Farm Subsidies Contradict Food Pyramid Recommendations
USDA's new food pyramid encourages Americans to make fruits and vegetables the lion's share of their diets, but this policy, the Chicago Tribune points out, doesn't stack up with the crops the agency pays farmers to grow.
Corn and soybeans, two heavily subsidized crops, factor into the pyramid's recommendations in their whole forms, but most supplies go into artificial sweeteners and partially hydrogenated oils for packaged foods that USDA tells consumers to avoid, or are used as feed for cows, pigs and chickens. (The pyramid touts fish and beans as better protein sources.)
Rice, wheat and sugar, other subsidy all-stars, all took a hit under the new pyramid, which not only recommends eating less of the bread group as a whole, but advises shoppers to switch to whole grains for at least half their servings not good news for commodities that get lots of mileage from sugary sweets, cereals and packaged snacks.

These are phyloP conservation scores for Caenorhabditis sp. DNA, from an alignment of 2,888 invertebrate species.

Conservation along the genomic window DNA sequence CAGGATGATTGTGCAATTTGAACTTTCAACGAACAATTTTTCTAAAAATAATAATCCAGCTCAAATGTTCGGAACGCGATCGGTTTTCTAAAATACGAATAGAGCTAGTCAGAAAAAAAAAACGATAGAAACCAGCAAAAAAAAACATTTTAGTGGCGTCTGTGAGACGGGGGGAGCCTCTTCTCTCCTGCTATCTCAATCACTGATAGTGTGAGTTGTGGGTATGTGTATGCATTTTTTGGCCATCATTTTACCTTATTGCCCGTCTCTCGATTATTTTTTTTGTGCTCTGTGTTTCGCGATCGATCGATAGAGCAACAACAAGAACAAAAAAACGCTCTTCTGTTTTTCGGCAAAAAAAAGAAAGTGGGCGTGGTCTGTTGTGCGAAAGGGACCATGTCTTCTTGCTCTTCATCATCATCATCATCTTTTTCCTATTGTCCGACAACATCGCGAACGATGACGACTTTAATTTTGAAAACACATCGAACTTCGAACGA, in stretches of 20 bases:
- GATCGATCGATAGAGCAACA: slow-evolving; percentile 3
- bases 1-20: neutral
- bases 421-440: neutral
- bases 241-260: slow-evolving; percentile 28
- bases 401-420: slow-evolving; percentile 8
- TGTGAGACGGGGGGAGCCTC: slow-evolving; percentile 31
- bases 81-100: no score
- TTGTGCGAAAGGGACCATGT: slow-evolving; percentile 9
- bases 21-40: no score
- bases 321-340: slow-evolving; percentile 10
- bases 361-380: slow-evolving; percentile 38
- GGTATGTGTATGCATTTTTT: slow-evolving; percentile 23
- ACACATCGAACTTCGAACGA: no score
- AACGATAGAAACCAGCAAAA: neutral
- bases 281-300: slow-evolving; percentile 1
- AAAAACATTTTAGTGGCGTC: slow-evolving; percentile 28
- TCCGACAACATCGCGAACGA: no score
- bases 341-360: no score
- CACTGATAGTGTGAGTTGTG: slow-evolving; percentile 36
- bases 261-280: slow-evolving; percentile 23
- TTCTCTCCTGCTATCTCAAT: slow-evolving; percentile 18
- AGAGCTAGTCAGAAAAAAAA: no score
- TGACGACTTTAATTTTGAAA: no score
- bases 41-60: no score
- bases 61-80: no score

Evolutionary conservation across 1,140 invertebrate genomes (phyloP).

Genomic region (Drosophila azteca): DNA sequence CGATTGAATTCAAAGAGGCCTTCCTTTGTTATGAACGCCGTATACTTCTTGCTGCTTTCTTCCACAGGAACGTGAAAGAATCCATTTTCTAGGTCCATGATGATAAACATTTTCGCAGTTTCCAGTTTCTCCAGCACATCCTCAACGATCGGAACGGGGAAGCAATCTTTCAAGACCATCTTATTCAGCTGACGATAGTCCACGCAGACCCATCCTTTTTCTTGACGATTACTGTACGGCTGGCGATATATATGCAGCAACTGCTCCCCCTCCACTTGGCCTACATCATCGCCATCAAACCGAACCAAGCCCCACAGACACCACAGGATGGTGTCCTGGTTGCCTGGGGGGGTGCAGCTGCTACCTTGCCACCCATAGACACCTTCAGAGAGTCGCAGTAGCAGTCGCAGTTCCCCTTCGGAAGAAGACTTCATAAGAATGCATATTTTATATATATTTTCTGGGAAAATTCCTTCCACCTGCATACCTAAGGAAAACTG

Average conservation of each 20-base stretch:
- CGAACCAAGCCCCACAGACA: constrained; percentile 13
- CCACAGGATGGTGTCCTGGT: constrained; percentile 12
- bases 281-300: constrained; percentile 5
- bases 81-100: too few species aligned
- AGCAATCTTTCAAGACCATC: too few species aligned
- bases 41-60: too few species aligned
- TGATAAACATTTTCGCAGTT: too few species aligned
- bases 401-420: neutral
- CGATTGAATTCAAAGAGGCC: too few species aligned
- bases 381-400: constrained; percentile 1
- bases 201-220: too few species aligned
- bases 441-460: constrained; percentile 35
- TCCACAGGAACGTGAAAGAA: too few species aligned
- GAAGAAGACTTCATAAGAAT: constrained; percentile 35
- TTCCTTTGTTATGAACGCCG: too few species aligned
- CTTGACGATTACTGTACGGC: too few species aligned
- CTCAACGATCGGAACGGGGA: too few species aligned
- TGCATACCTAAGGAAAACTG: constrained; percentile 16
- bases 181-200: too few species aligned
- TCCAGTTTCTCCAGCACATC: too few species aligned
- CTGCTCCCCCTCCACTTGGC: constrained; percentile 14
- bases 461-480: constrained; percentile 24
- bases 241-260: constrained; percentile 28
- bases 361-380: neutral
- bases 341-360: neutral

Mindful of President Bush's February proposal to trim farm subsidies and his subsequent retreat as big agriculture lashed out against it USDA must walk a fine line between advising an increasingly obese population to make better food choices and pandering to the farm lobbies.
Farm subsidies are already unfairly skewed toward big agricultural conglomerates, hurting the family farmers they were designed to protect. Now that USDA's own data show that those subsidized corporations are also producing foods consumers should eat less of, Americans have just one more reason to ask what our tax dollars are paying for, and why.
For more information on who gets the ag dollars in your state, please visit EWG's Farm Subsidy Database.